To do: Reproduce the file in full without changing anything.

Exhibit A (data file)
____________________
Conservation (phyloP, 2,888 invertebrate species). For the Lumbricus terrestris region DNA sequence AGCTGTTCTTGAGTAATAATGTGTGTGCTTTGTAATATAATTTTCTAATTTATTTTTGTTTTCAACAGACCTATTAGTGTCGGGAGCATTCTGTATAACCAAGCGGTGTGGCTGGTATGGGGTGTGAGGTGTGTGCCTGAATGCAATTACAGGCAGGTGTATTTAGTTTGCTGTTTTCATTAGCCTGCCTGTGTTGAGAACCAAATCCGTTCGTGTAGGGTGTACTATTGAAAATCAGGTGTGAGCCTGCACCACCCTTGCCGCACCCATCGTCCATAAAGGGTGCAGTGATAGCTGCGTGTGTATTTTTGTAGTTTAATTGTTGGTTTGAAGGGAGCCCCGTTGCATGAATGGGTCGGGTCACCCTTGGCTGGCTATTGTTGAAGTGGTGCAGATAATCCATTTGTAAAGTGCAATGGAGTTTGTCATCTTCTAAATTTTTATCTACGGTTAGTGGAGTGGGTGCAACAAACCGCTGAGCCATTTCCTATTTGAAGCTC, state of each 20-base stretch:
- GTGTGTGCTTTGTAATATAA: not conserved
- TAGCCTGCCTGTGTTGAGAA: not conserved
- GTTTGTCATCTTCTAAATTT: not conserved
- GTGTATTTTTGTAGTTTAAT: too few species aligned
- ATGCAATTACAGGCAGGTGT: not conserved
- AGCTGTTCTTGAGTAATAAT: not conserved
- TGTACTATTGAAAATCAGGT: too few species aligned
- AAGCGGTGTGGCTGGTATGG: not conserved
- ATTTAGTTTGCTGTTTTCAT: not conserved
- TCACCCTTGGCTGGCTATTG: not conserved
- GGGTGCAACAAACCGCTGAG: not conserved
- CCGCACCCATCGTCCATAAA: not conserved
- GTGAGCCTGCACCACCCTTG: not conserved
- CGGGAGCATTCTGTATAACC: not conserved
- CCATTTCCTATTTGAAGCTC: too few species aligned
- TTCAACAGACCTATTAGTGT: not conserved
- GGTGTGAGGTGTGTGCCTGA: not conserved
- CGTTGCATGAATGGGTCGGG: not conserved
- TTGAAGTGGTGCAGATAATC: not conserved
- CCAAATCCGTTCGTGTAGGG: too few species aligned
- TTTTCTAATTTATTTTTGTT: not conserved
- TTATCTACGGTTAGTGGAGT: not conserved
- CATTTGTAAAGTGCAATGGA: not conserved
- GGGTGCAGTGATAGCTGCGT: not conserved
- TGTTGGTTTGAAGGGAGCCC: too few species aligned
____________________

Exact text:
Conservation (phyloP, 2,888 invertebrate species). For the Lumbricus terrestris region DNA sequence AGCTGTTCTTGAGTAATAATGTGTGTGCTTTGTAATATAATTTTCTAATTTATTTTTGTTTTCAACAGACCTATTAGTGTCGGGAGCATTCTGTATAACCAAGCGGTGTGGCTGGTATGGGGTGTGAGGTGTGTGCCTGAATGCAATTACAGGCAGGTGTATTTAGTTTGCTGTTTTCATTAGCCTGCCTGTGTTGAGAACCAAATCCGTTCGTGTAGGGTGTACTATTGAAAATCAGGTGTGAGCCTGCACCACCCTTGCCGCACCCATCGTCCATAAAGGGTGCAGTGATAGCTGCGTGTGTATTTTTGTAGTTTAATTGTTGGTTTGAAGGGAGCCCCGTTGCATGAATGGGTCGGGTCACCCTTGGCTGGCTATTGTTGAAGTGGTGCAGATAATCCATTTGTAAAGTGCAATGGAGTTTGTCATCTTCTAAATTTTTATCTACGGTTAGTGGAGTGGGTGCAACAAACCGCTGAGCCATTTCCTATTTGAAGCTC, state of each 20-base stretch:
- GTGTGTGCTTTGTAATATAA: not conserved
- TAGCCTGCCTGTGTTGAGAA: not conserved
- GTTTGTCATCTTCTAAATTT: not conserved
- GTGTATTTTTGTAGTTTAAT: too few species aligned
- ATGCAATTACAGGCAGGTGT: not conserved
- AGCTGTTCTTGAGTAATAAT: not conserved
- TGTACTATTGAAAATCAGGT: too few species aligned
- AAGCGGTGTGGCTGGTATGG: not conserved
- ATTTAGTTTGCTGTTTTCAT: not conserved
- TCACCCTTGGCTGGCTATTG: not conserved
- GGGTGCAACAAACCGCTGAG: not conserved
- CCGCACCCATCGTCCATAAA: not conserved
- GTGAGCCTGCACCACCCTTG: not conserved
- CGGGAGCATTCTGTATAACC: not conserved
- CCATTTCCTATTTGAAGCTC: too few species aligned
- TTCAACAGACCTATTAGTGT: not conserved
- GGTGTGAGGTGTGTGCCTGA: not conserved
- CGTTGCATGAATGGGTCGGG: not conserved
- TTGAAGTGGTGCAGATAATC: not conserved
- CCAAATCCGTTCGTGTAGGG: too few species aligned
- TTTTCTAATTTATTTTTGTT: not conserved
- TTATCTACGGTTAGTGGAGT: not conserved
- CATTTGTAAAGTGCAATGGA: not conserved
- GGGTGCAGTGATAGCTGCGT: not conserved
- TGTTGGTTTGAAGGGAGCCC: too few species aligned